Between 60-90% of people with schizophrenia smoke, compared to between 15-24% of the general population. A new study found 40% of those with schizophrenia stopped smoking traditional cigarettes after 12 weeks of switching to e-cigarettes. Researchers also reported a significant number of participants sustained their reduction in smoking or completely stopped smoking at the end of the 12-week study.
Using the Big Five model of personality traits, researchers found smokers were more likely to experience an increase in neuroticism over time. Quitting smoking did not have an impact on altering the negative personality traits.
Pleasant olfactory cues hold promise for helping to curb the urge to smoke in those who are quitting. Exposure to olfactory cues reduced symptoms of cravings, with effects lasting up to five minutes following exposure.
Researchers report allowing smokers to dictate their nicotine intake while trying to quit makes them more likely to succeed. Results suggest most smokers who use nicotine replacement medications can tolerate doses that are four times higher than normally recommended.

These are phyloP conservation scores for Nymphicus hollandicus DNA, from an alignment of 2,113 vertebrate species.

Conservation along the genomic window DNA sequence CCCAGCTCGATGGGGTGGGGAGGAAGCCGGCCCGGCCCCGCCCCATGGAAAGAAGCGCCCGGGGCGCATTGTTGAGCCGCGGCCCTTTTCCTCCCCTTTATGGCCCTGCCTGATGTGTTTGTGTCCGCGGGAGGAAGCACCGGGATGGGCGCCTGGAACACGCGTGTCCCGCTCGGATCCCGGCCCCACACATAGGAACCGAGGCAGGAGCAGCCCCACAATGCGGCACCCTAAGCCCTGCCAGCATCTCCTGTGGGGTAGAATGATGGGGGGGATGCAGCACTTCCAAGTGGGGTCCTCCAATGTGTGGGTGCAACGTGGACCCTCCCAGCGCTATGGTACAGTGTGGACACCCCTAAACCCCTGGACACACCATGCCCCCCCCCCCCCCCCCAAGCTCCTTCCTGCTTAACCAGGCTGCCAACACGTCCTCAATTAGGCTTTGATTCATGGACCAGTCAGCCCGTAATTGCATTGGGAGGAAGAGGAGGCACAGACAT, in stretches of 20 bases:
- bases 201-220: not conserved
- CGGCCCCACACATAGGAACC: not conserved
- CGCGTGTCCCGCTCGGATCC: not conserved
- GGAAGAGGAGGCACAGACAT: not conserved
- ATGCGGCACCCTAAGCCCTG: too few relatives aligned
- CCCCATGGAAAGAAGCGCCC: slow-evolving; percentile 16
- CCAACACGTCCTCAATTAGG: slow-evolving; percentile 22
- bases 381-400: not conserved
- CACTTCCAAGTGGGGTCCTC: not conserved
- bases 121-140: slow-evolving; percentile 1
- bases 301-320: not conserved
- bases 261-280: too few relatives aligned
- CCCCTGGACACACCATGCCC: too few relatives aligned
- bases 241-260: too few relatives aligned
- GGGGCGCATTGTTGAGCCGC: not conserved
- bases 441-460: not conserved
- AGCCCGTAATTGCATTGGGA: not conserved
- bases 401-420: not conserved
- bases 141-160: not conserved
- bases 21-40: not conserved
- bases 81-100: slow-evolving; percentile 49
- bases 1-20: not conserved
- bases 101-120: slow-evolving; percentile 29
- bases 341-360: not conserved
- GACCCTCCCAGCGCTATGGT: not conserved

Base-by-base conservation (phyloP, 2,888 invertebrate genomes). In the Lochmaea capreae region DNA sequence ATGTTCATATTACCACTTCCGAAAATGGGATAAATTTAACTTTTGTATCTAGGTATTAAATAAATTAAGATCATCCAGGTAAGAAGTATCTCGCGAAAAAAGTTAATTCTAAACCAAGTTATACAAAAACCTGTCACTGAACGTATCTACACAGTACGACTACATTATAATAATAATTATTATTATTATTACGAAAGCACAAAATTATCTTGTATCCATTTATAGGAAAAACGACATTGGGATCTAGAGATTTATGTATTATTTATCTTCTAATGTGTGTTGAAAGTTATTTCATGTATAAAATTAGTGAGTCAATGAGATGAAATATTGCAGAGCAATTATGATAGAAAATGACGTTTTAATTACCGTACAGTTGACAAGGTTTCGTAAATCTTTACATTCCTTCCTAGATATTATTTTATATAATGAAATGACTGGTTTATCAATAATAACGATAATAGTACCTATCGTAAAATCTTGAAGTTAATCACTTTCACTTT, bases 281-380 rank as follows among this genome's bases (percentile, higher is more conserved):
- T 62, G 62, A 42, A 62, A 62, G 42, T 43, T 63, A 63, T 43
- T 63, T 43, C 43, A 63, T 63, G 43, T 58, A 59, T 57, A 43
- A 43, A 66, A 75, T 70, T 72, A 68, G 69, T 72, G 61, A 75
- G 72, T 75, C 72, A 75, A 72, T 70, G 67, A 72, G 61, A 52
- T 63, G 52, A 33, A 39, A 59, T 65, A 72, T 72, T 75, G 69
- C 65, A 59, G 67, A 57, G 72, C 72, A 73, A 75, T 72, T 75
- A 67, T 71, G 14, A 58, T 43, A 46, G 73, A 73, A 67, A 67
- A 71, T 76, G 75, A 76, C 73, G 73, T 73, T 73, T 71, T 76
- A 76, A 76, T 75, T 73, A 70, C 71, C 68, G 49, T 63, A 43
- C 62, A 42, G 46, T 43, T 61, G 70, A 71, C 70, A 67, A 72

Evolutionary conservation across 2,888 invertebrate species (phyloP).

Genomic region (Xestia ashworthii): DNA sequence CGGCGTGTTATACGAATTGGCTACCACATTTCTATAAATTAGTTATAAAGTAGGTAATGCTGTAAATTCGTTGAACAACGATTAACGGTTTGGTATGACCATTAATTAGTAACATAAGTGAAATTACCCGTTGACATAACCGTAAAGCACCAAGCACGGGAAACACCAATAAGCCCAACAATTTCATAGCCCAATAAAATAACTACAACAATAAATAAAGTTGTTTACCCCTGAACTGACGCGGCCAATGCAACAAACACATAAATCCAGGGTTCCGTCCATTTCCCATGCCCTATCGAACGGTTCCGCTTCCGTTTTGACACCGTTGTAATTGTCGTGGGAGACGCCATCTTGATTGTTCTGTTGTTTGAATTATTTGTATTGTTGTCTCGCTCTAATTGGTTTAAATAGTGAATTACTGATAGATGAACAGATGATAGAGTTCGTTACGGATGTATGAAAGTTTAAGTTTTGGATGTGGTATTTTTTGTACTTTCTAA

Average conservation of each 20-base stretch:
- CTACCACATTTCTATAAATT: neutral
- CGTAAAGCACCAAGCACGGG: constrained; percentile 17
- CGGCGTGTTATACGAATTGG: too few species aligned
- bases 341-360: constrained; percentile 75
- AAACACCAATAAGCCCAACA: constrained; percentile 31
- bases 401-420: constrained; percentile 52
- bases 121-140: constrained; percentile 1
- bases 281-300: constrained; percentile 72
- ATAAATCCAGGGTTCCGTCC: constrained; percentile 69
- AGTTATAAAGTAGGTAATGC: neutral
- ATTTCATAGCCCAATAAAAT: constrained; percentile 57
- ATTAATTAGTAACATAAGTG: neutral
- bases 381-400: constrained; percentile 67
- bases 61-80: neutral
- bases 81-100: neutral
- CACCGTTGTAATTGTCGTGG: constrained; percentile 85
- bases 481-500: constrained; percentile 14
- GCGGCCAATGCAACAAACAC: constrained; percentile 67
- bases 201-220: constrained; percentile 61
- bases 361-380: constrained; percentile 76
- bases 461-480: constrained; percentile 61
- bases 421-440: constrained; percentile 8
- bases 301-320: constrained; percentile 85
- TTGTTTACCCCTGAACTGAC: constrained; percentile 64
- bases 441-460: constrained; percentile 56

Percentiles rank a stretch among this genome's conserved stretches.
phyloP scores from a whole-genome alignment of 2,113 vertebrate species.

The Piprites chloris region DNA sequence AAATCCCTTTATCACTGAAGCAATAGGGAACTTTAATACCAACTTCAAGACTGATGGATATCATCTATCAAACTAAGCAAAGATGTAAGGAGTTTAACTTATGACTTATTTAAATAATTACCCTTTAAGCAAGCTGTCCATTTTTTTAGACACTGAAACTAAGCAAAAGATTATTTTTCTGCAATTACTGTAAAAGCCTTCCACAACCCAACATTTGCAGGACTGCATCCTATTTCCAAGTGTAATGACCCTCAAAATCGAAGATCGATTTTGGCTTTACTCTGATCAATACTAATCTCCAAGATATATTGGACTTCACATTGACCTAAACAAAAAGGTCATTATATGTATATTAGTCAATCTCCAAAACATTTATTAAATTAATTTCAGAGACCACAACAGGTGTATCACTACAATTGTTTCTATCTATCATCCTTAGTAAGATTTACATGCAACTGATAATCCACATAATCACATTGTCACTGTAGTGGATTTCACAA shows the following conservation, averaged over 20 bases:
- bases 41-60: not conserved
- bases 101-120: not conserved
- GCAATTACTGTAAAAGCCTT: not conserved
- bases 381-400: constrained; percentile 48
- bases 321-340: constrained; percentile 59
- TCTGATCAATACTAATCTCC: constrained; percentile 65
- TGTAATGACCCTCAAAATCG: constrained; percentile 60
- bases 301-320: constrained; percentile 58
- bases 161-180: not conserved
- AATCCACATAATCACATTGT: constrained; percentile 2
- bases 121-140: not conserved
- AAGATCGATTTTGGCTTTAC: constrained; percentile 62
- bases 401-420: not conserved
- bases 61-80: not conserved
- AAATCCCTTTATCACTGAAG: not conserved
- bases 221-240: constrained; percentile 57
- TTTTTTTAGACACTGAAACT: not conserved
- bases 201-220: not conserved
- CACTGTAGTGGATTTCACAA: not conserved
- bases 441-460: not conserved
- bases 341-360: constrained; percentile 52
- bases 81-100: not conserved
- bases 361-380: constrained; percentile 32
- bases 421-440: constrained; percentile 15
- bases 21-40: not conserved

Researchers report a person's ability to quit smoking could be influenced by a neural network associated with inhibiting automated behavior.
Researchers have pinpointed why quitting smoking is more difficult for people who are depressed.
A new study reports viewing graphic anti-smoking images on cigarette packs triggers brain activity in areas associated with emotion, memory and decision making.
Researchers discover an enzyme that seeks and destroys nicotine before it hits the brain. The discovery could lead to new therapies to help people quit smoking.
Researchers discovered a part of the brain involved in future behavioral changes, the dorsomedial prefrontal cortex, had greater activation when smokers were exposed to anti-smoking messages with stronger arguments as opposed to weaker arguments.